Windmill Hill post mill, the largest post mill in the south east, was built in 1814 with a single storey roundhouse. It was once owned by the Hammond family who were also millers at Clayton windmills. Alongside his duties as a miller, Charles Edwin Hammond invented a device to regulate the speed of the mill’s sweeps. He patented the 'sweep governor' in 1873 and installed one in Windmill Hill. It was one of only two made; the other has not survived.
During its life the mill was raised in order to catch the wind better. It is thought that the present two storey roundhouse was also built at this time. The roundhouse served both as protection for the timber trestle against the weather and also as a storage area for grain and flour. The roundhouse also has a 'second skin' around part of the mill which acts as extra storage. The mill has weathered several severe storms, including the hurricane of 1987 during which another Sussex post mill was blown over and destroyed.
In 1994, a supporting steel framework was placed around the mill, and the remaining iron sheeting that clad the breast and sides of the mill removed. The tail of the mill was clad in plywood to keep the weather out. A trust was set up in 1995, aiming to prevent further deterioration in the condition of the mill, and to assess options for restoration. The Heritage Lottery Fund agreed in principle to support the restoration work. English Heritage funded the study to produce an application for lottery funds to restore the mill.
A detailed study of the mill was made in the summer of 2000. IJP Millwrights of Binfield Heath were contracted to restore the mill. A grant of £570,000 towards a total restoration cost of £770,000 was made in December 2001, this being the biggest single Lottery grant to an individual windmill. The mill was dismantled during November and December 2003, and taken in sections to IJP's workshops in Oxfordshire. Modern millwrighting techniques, including CAD were used in the assessment of the structure of the mill in preparation for the rebuild. It was found that one of the quarterbars in the trestle would need to be replaced due to damage done by Death Watch Beetles.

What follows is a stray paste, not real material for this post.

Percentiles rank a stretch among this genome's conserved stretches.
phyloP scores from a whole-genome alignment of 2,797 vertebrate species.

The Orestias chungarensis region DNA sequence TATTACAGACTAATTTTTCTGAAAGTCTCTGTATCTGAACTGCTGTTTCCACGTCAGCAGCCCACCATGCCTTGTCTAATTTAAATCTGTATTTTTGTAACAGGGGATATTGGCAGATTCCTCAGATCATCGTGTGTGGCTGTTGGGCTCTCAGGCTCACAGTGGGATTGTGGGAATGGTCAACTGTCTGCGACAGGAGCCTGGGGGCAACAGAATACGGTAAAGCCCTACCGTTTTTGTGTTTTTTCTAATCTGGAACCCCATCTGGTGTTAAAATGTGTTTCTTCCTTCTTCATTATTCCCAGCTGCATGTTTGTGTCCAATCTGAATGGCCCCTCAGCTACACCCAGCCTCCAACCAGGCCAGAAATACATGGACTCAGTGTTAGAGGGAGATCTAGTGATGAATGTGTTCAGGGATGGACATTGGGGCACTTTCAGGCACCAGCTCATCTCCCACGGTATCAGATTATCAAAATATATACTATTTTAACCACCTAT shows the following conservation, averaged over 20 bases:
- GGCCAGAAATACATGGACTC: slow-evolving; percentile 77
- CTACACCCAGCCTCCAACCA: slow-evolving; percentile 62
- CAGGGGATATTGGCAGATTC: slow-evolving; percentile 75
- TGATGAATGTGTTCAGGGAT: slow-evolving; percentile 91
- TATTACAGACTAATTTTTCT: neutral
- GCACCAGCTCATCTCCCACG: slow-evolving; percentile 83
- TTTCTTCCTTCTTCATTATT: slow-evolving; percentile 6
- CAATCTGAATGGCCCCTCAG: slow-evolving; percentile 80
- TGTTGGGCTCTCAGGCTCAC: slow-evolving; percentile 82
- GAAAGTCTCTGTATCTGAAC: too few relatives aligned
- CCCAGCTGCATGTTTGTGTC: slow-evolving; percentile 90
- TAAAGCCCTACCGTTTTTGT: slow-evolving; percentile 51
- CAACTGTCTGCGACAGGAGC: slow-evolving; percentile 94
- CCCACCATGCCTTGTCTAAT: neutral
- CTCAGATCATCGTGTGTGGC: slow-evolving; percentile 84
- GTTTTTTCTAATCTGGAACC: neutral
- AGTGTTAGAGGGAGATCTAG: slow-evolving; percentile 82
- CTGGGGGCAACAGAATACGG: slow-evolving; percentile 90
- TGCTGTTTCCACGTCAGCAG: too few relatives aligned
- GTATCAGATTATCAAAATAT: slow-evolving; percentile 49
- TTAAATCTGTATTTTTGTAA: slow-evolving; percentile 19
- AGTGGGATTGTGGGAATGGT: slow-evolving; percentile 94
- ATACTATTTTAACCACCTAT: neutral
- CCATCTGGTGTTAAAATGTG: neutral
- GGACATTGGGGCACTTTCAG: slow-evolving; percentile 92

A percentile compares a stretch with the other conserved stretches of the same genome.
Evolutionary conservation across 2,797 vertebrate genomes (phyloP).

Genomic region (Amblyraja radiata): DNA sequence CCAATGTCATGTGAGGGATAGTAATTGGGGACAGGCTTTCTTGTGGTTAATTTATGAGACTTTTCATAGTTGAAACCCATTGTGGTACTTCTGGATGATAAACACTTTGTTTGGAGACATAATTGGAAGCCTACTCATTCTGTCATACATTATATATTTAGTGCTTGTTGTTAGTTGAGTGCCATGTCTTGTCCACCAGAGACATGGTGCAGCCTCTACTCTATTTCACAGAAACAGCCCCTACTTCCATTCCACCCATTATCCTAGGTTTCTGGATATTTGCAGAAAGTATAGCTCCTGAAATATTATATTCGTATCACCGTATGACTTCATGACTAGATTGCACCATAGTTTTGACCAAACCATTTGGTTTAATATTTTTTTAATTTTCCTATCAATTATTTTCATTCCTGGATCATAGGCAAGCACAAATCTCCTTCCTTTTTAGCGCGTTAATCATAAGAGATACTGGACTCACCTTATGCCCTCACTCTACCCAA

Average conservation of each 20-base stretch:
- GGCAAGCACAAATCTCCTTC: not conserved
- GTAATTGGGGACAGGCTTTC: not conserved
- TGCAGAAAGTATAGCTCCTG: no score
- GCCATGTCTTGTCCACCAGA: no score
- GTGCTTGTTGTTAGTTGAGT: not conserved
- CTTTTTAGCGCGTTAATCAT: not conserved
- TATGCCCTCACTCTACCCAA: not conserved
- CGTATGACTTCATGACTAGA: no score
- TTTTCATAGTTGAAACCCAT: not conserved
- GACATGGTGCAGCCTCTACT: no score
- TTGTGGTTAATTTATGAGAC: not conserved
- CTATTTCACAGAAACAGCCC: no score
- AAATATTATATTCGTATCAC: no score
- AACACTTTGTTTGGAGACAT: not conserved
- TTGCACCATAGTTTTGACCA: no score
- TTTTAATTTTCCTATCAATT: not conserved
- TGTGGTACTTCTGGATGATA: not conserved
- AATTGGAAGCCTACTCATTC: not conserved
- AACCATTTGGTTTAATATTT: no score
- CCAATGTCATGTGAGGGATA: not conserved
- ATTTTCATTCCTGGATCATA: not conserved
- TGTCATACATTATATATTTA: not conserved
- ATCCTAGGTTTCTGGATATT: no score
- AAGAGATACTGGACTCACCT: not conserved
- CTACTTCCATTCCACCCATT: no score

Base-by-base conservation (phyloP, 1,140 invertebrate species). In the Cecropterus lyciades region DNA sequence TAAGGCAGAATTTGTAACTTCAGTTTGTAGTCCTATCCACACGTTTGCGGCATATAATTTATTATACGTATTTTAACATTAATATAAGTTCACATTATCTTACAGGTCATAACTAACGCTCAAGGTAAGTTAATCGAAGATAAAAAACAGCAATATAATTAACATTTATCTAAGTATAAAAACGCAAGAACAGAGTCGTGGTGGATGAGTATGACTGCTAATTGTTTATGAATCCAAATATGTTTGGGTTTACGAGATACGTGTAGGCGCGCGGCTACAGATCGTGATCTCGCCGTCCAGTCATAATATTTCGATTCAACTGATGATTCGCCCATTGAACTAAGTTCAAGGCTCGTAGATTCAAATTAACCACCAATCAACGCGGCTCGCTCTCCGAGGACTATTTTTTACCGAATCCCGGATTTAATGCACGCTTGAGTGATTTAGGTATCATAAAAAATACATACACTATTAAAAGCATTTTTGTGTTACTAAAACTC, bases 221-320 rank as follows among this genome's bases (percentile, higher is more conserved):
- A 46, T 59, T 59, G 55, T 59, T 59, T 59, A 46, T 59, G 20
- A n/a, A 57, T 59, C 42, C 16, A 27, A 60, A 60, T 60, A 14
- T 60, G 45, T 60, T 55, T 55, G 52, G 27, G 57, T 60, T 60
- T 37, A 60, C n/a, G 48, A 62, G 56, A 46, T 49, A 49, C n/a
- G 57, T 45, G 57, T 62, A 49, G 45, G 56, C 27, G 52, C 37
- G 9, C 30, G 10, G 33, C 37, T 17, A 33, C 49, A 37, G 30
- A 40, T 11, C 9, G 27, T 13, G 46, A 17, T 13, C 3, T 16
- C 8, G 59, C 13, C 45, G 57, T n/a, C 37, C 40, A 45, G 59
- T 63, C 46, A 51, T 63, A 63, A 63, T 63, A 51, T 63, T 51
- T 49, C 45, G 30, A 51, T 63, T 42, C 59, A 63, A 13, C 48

The rebuilt frame of the mill was lifted back onto the main post on 7 September 2004. The sails were fitted to the mill between 24 November and 3 December 2005. The restoration took two and a half years to complete.
On 19 November 2014 the Heritage Lottery Fund announced the grant of £80,800 for restoration of machinery and sweeps to grind flour. On 5 November 2015, the full patent sweeps turned again for the first time in 120 years.
Beeney 1845 - 1877
Charles Edwin Hammond 1878 - 1887
Henry Harmer 1887 - 1913 (said to have a bakery past 1936)
round house, where equipment and ground flour was stored
The mill stands 15.5m (50ft 10ins) from ground level to the roof ridge. The weatherboarding on the mill body is covered in metal sheeting, looking as it did was when it last worked. Originally the mill was turned manually to wind by a wooden tail pole, this was replaced by a computer controlled automatic turning device installed at the base of the exterior ladder. Today the mill has four patent sweeps which can be adjusted simultaneously while the mill is working by operating a chain at the rear of the mill. The mill was set up with two sets of stones; a pair of Derbyshire peak stones in the head of the mill and French Burr stones in the rear or tail of the mill. When the mill’s sweeps were removed in 1894, the Derbyshire stones were also removed to the roundhouse and set up to work by steam power.